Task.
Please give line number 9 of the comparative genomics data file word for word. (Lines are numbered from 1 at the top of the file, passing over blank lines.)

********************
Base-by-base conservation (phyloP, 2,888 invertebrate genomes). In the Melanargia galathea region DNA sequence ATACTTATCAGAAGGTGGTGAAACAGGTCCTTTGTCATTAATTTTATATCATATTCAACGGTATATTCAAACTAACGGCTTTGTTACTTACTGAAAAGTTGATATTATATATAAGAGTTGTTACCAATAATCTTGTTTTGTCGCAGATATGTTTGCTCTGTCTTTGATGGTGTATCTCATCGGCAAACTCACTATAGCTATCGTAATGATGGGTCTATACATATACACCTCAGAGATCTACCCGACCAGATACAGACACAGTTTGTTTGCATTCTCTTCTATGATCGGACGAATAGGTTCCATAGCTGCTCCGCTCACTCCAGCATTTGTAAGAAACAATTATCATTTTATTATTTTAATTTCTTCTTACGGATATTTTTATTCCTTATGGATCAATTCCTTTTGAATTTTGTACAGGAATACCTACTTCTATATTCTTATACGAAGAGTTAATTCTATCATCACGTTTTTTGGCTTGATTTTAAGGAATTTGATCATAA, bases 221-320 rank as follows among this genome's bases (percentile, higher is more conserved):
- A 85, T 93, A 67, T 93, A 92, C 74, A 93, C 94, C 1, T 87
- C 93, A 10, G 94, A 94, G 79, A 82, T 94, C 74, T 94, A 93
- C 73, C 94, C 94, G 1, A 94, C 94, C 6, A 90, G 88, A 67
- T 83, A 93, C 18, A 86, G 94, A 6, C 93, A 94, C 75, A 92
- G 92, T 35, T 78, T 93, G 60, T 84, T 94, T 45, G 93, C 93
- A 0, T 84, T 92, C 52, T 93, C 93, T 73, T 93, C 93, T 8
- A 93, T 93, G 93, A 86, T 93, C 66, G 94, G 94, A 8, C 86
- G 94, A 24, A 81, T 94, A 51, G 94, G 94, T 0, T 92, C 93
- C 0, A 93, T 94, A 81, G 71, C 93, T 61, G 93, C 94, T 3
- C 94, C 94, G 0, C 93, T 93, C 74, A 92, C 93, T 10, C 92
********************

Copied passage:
- G 94, A 24, A 81, T 94, A 51, G 94, G 94, T 0, T 92, C 93